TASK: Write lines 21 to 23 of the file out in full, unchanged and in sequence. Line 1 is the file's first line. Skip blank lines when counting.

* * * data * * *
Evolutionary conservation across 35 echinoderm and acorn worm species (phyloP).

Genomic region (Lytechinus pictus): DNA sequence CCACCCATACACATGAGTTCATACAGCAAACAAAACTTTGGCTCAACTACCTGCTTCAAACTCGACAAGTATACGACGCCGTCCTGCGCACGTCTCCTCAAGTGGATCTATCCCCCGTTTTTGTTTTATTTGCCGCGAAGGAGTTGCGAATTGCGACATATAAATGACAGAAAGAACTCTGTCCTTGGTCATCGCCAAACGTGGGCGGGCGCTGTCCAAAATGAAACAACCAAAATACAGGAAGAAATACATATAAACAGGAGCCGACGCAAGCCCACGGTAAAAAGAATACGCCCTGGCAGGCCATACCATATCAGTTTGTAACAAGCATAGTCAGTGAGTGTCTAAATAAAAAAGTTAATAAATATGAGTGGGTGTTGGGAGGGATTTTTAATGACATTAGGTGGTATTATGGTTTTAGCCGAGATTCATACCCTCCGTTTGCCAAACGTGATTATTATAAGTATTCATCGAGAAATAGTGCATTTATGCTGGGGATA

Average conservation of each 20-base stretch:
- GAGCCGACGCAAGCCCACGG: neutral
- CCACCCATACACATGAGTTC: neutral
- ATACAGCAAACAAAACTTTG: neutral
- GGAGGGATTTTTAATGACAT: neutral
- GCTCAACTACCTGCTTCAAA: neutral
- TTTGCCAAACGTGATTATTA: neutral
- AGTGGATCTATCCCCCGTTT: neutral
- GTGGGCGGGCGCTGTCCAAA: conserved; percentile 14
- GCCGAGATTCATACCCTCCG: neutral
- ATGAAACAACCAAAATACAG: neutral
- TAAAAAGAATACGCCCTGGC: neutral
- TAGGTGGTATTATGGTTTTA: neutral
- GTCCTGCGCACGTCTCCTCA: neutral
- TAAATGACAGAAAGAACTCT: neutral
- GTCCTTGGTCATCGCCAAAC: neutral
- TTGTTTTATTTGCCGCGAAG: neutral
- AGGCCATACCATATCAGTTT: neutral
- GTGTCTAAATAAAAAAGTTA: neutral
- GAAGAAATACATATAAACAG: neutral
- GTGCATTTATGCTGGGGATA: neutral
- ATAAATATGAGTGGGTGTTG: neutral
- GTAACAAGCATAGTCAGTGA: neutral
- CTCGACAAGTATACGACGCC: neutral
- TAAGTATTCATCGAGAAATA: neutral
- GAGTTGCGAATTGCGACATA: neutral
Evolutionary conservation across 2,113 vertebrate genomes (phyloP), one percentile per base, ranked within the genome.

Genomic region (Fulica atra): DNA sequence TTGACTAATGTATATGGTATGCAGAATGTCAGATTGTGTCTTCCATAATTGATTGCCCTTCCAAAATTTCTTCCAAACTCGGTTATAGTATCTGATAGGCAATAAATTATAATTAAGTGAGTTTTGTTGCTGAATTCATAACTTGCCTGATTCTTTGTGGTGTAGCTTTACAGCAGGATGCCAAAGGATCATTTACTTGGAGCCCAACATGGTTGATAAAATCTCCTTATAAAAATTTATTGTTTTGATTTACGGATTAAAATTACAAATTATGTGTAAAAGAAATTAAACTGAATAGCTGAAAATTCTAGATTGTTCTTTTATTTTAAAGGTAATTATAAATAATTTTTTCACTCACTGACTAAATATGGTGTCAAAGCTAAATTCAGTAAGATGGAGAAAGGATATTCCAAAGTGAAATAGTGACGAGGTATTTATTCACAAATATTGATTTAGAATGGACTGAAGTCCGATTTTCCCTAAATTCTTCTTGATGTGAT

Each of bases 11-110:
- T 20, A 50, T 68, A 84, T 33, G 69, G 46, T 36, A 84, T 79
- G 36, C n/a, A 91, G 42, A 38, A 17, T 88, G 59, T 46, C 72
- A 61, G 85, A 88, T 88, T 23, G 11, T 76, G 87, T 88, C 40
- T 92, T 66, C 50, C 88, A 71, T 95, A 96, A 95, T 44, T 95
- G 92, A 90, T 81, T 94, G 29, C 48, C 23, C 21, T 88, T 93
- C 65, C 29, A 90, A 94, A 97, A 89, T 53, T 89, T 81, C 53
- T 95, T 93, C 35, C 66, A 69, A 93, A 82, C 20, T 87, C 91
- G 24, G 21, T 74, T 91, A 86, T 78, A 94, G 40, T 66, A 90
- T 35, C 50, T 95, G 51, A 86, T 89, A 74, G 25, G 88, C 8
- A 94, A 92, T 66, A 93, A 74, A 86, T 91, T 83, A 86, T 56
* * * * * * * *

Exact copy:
- GTGTCTAAATAAAAAAGTTA: neutral
- GAAGAAATACATATAAACAG: neutral
- GTGCATTTATGCTGGGGATA: neutral